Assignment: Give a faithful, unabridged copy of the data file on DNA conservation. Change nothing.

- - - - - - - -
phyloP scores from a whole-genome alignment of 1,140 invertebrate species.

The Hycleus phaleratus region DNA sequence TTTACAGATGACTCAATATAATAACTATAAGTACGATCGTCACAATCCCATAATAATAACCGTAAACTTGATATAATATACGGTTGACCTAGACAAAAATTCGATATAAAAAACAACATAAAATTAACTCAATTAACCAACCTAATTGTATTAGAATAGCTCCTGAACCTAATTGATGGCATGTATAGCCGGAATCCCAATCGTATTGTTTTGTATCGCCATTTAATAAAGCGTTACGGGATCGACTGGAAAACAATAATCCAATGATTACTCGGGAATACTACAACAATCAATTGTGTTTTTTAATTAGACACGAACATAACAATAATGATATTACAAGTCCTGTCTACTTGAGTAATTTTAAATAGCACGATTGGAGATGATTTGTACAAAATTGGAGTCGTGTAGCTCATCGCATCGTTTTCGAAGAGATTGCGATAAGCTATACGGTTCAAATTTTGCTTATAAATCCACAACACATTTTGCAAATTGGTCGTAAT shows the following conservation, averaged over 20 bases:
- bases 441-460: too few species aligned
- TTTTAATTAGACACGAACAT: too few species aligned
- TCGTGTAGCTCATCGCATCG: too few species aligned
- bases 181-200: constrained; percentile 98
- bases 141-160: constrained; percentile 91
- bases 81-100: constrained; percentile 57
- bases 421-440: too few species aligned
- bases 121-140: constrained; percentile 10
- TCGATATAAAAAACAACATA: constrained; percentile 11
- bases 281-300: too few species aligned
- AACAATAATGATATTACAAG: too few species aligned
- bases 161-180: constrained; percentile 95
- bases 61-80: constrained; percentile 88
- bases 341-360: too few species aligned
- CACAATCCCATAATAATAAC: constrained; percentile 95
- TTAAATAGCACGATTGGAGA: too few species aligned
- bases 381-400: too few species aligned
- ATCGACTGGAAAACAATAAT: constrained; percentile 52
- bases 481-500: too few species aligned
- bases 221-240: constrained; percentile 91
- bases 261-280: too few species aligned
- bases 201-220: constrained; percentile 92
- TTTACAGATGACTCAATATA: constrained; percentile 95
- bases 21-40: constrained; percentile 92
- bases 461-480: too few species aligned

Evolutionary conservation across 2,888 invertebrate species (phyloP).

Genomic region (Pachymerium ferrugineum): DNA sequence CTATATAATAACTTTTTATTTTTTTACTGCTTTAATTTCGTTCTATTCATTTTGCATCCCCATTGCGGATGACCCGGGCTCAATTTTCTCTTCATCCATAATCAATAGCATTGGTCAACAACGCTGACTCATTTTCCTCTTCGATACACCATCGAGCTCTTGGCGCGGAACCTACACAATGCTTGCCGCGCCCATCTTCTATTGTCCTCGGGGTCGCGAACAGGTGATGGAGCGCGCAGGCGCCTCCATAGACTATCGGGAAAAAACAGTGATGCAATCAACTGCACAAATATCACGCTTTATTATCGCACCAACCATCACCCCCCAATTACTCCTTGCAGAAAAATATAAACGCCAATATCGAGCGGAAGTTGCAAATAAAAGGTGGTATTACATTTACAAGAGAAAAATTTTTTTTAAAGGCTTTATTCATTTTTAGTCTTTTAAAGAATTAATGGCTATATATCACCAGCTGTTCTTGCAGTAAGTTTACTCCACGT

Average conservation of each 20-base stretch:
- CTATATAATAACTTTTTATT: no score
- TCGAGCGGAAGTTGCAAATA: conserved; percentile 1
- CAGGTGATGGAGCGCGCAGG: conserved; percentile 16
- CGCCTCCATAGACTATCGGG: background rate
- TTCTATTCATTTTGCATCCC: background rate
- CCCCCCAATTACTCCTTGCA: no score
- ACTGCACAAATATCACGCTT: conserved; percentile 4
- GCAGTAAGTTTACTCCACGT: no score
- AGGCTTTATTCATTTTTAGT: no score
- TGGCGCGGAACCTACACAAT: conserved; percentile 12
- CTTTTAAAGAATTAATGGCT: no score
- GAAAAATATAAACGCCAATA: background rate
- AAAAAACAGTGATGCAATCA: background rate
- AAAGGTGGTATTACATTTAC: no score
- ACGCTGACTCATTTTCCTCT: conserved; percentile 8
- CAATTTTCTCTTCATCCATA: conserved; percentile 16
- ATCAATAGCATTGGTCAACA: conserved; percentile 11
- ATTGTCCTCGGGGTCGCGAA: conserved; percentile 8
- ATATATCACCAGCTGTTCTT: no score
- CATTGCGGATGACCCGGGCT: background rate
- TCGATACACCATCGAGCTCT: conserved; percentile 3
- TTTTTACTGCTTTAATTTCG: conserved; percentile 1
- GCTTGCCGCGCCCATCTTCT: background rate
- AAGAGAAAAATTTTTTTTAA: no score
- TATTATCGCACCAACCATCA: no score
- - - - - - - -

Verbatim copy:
phyloP scores from a whole-genome alignment of 1,140 invertebrate species.

The Hycleus phaleratus region DNA sequence TTTACAGATGACTCAATATAATAACTATAAGTACGATCGTCACAATCCCATAATAATAACCGTAAACTTGATATAATATACGGTTGACCTAGACAAAAATTCGATATAAAAAACAACATAAAATTAACTCAATTAACCAACCTAATTGTATTAGAATAGCTCCTGAACCTAATTGATGGCATGTATAGCCGGAATCCCAATCGTATTGTTTTGTATCGCCATTTAATAAAGCGTTACGGGATCGACTGGAAAACAATAATCCAATGATTACTCGGGAATACTACAACAATCAATTGTGTTTTTTAATTAGACACGAACATAACAATAATGATATTACAAGTCCTGTCTACTTGAGTAATTTTAAATAGCACGATTGGAGATGATTTGTACAAAATTGGAGTCGTGTAGCTCATCGCATCGTTTTCGAAGAGATTGCGATAAGCTATACGGTTCAAATTTTGCTTATAAATCCACAACACATTTTGCAAATTGGTCGTAAT shows the following conservation, averaged over 20 bases:
- bases 441-460: too few species aligned
- TTTTAATTAGACACGAACAT: too few species aligned
- TCGTGTAGCTCATCGCATCG: too few species aligned
- bases 181-200: constrained; percentile 98
- bases 141-160: constrained; percentile 91
- bases 81-100: constrained; percentile 57
- bases 421-440: too few species aligned
- bases 121-140: constrained; percentile 10
- TCGATATAAAAAACAACATA: constrained; percentile 11
- bases 281-300: too few species aligned
- AACAATAATGATATTACAAG: too few species aligned
- bases 161-180: constrained; percentile 95
- bases 61-80: constrained; percentile 88
- bases 341-360: too few species aligned
- CACAATCCCATAATAATAAC: constrained; percentile 95
- TTAAATAGCACGATTGGAGA: too few species aligned
- bases 381-400: too few species aligned
- ATCGACTGGAAAACAATAAT: constrained; percentile 52
- bases 481-500: too few species aligned
- bases 221-240: constrained; percentile 91
- bases 261-280: too few species aligned
- bases 201-220: constrained; percentile 92
- TTTACAGATGACTCAATATA: constrained; percentile 95
- bases 21-40: constrained; percentile 92
- bases 461-480: too few species aligned

Evolutionary conservation across 2,888 invertebrate species (phyloP).

Genomic region (Pachymerium ferrugineum): DNA sequence CTATATAATAACTTTTTATTTTTTTACTGCTTTAATTTCGTTCTATTCATTTTGCATCCCCATTGCGGATGACCCGGGCTCAATTTTCTCTTCATCCATAATCAATAGCATTGGTCAACAACGCTGACTCATTTTCCTCTTCGATACACCATCGAGCTCTTGGCGCGGAACCTACACAATGCTTGCCGCGCCCATCTTCTATTGTCCTCGGGGTCGCGAACAGGTGATGGAGCGCGCAGGCGCCTCCATAGACTATCGGGAAAAAACAGTGATGCAATCAACTGCACAAATATCACGCTTTATTATCGCACCAACCATCACCCCCCAATTACTCCTTGCAGAAAAATATAAACGCCAATATCGAGCGGAAGTTGCAAATAAAAGGTGGTATTACATTTACAAGAGAAAAATTTTTTTTAAAGGCTTTATTCATTTTTAGTCTTTTAAAGAATTAATGGCTATATATCACCAGCTGTTCTTGCAGTAAGTTTACTCCACGT

Average conservation of each 20-base stretch:
- CTATATAATAACTTTTTATT: no score
- TCGAGCGGAAGTTGCAAATA: conserved; percentile 1
- CAGGTGATGGAGCGCGCAGG: conserved; percentile 16
- CGCCTCCATAGACTATCGGG: background rate
- TTCTATTCATTTTGCATCCC: background rate
- CCCCCCAATTACTCCTTGCA: no score
- ACTGCACAAATATCACGCTT: conserved; percentile 4
- GCAGTAAGTTTACTCCACGT: no score
- AGGCTTTATTCATTTTTAGT: no score
- TGGCGCGGAACCTACACAAT: conserved; percentile 12
- CTTTTAAAGAATTAATGGCT: no score
- GAAAAATATAAACGCCAATA: background rate
- AAAAAACAGTGATGCAATCA: background rate
- AAAGGTGGTATTACATTTAC: no score
- ACGCTGACTCATTTTCCTCT: conserved; percentile 8
- CAATTTTCTCTTCATCCATA: conserved; percentile 16
- ATCAATAGCATTGGTCAACA: conserved; percentile 11
- ATTGTCCTCGGGGTCGCGAA: conserved; percentile 8
- ATATATCACCAGCTGTTCTT: no score
- CATTGCGGATGACCCGGGCT: background rate
- TCGATACACCATCGAGCTCT: conserved; percentile 3
- TTTTTACTGCTTTAATTTCG: conserved; percentile 1
- GCTTGCCGCGCCCATCTTCT: background rate
- AAGAGAAAAATTTTTTTTAA: no score
- TATTATCGCACCAACCATCA: no score